None of the top five defenses were quite as dominant as the Chiefs, but the Ravens and Patriots sure came close, making the top five four times (5461 and 5618 yards, respectively). The Eagles clocked in at 5,916 yards which was good enough to get them into the top five three times. I was surprised to see this, but I assume this was partly due to the Eagles playing in the NFC East. The next tier of defenses made it each twice: the Cardinals, Titans, and Seahawks.
The bottom five defenses were somewhat surprising to me. The Bengals and Raiders made it to the bottom five three times which made sense, but the Giants seemed like a solid defense. The Saints, Browns, Chargers, and WFT made the bottom five twice in the next tier. The Chargers were reasonable, but the Browns improved their secondary; the Saints should still be a competent defense. WFT was the biggest surprise, as they were arguably a top-five defense last season.
AFC West: The K.C. Chiefs won the division at 13-4. The Chargers and Raiders tied for second at 6.6-10.4, and the Broncos were close behind 6.4-10.6.
AFC East: The Patriots averaged the next best record and won the division at 11.8-5.2. The rest of the AFC was less impressive. The Bills being 7-10 feels low, as do the Dolphins at 6.6-10.4. The Jets being 6.2-10.8 feels slightly high; I feel like 6 is the absolute ceiling.
AFC North: The Ravens ended up winning the AFC North at 11-6. The Browns took second place at 9.8-7.2, but the Steelers aren’t far behind at 9.4-7.6. Madden didn’t see the Bengals as out of the mix; they finish at 8-9.
AFC South: The Titans won it at 9.6-7.4, and in second place were the Jaguars at 8.6-8.4. The next closest team were the Texans, 7.2-9.8, and the Colts’ bringing up the rear, 6.2-10.8.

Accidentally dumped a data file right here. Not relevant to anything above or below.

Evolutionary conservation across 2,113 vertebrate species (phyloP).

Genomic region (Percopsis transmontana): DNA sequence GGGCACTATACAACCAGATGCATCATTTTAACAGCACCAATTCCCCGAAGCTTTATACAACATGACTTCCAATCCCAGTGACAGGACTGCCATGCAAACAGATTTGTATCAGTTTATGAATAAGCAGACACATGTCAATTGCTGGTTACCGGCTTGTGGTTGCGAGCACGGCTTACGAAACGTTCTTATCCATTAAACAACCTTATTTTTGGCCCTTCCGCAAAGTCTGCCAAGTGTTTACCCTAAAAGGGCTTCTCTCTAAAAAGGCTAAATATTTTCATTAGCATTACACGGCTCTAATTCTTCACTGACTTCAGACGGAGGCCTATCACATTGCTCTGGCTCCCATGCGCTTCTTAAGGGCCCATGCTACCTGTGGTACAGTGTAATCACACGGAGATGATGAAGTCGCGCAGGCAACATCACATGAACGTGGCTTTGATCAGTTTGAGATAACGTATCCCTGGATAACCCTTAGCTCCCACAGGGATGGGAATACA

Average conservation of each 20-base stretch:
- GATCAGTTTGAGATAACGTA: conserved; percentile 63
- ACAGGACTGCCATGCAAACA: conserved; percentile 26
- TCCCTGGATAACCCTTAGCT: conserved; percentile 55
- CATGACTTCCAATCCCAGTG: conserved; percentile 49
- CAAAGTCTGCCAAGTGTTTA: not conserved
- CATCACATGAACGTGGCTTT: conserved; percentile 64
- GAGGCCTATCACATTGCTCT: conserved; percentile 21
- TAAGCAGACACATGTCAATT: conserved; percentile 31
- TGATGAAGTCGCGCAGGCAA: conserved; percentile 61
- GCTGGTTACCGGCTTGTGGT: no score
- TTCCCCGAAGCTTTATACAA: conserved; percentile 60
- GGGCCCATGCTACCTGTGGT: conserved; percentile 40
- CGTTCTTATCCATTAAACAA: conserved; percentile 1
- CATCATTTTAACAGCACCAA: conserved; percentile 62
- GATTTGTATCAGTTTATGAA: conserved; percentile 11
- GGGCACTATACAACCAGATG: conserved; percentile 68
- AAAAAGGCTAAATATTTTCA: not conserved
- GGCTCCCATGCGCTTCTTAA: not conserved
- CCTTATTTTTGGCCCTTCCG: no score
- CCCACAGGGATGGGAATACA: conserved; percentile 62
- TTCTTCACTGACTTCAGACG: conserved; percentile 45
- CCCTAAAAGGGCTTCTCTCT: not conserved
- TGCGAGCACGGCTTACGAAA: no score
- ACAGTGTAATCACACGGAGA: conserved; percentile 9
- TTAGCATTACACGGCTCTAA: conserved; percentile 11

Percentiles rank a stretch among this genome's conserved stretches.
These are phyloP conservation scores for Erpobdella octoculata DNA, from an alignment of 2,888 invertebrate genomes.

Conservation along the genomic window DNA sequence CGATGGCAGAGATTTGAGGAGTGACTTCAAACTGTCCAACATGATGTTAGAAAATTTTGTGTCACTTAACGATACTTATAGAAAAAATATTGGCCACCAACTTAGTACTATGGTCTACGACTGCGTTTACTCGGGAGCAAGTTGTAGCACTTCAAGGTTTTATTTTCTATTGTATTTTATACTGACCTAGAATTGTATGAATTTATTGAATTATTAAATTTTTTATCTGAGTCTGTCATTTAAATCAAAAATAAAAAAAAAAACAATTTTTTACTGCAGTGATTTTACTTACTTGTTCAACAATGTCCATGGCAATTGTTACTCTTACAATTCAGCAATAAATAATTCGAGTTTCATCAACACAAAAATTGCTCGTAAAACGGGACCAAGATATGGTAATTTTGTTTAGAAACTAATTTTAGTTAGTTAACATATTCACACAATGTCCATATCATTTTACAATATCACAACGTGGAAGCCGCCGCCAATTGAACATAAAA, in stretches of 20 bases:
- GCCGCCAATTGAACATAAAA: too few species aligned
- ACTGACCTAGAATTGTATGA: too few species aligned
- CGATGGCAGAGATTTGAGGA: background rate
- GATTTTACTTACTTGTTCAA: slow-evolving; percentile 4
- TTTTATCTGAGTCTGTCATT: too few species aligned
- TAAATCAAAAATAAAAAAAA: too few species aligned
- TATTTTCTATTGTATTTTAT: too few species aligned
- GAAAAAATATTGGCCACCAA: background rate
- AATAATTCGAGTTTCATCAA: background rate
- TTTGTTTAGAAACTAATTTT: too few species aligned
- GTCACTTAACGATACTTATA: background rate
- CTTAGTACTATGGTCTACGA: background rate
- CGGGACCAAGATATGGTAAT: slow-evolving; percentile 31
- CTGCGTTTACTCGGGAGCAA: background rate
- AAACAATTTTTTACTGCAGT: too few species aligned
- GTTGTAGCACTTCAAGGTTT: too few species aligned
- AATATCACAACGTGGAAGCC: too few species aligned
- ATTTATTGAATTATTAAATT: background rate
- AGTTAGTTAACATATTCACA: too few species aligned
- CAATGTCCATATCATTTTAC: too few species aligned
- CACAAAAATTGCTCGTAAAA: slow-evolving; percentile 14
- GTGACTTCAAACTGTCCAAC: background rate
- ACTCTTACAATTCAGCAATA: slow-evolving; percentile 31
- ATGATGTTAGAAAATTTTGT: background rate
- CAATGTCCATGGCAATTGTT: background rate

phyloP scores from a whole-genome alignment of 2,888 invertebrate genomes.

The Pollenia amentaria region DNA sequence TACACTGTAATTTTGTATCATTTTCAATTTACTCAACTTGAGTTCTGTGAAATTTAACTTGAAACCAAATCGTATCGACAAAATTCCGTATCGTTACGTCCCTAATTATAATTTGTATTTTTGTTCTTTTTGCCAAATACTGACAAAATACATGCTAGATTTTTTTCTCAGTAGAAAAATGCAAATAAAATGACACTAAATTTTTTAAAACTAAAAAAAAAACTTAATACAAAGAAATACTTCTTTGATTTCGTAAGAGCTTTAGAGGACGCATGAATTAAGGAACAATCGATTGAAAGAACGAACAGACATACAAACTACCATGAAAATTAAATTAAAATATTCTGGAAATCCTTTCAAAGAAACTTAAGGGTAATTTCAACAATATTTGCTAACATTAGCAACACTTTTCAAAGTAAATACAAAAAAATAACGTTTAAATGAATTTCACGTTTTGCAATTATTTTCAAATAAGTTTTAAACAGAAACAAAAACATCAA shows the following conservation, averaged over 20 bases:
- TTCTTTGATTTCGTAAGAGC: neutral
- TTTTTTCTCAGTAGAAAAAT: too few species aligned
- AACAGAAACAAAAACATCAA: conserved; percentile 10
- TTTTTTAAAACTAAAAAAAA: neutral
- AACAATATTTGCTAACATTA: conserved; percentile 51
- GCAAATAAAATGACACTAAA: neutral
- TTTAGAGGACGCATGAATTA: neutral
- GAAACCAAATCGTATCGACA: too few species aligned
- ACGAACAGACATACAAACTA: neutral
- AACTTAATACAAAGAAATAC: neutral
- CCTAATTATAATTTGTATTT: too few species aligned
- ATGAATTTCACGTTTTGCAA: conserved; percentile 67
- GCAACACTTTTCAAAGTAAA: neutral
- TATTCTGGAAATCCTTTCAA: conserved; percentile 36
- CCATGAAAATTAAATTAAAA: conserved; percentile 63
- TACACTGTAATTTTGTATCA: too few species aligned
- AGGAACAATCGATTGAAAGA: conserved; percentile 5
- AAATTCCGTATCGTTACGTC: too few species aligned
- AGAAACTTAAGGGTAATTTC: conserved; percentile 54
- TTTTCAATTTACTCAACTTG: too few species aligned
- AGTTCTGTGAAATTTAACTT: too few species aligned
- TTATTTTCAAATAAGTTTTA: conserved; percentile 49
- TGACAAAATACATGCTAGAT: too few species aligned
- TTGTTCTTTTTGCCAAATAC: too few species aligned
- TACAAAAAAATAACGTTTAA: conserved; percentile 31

NFC South: The Buccaneers had a conference-best record of 11.8-5.2, but Madden gave the Saints a solid chance of winning the division at 11-6. The Falcons showed much improvement from last season, finishing just under ten wins at 9.6-7.4. The Panthers brought up the rear at 6.6-10.4.
NFC East: Dem ‘Boys went 11.2-5.8 to win the NFC East, but much like the Saints, the Eagles weren’t all that far behind at 9.6-7.4. The Football team fell way down, going 5.8-11.2, a record only better than the 5.6-11.4 Giants.
NFC West: The 49ers lead the charge at 9.4-7.6, but at 9.2-7.8, the Cardinals are hot on their heels. The Rams averaged a 9-8 finish, with Seattle in last with a record of 8.6-8.4.
NFC North: The Packers clinched the division at 9.2-7.8, worst for a division champ in the NFC. The next closest team was the Lions, who finished in second at 8.2-8.8. The Bears-led by rookie Justin Fields- finished in third at 7.4-9.6. The Vikings round out the bottom at 5.8-11.2.
Madden felt pretty strongly about who would play in the Conference Championships. The Chiefs made the AFC title game three times, going 2-1. Both times they went to the Super Bowl, they ended the season as champions against the 49ers and the Seahawks. The other AFC Super Bowl Champion was the Patriots, who made the AFC title game twice and went 2-0 but only won one Super Bowl. In the NFC, only two teams made the NFC title game twice, the 49ers and the Buccaneers. The 49ers went 1-1, advancing to the Super Bowl but ultimately losing to the Chiefs. The Buccaneers did much better; they went 2-0 in the NFC Championship game and the Super Bowl.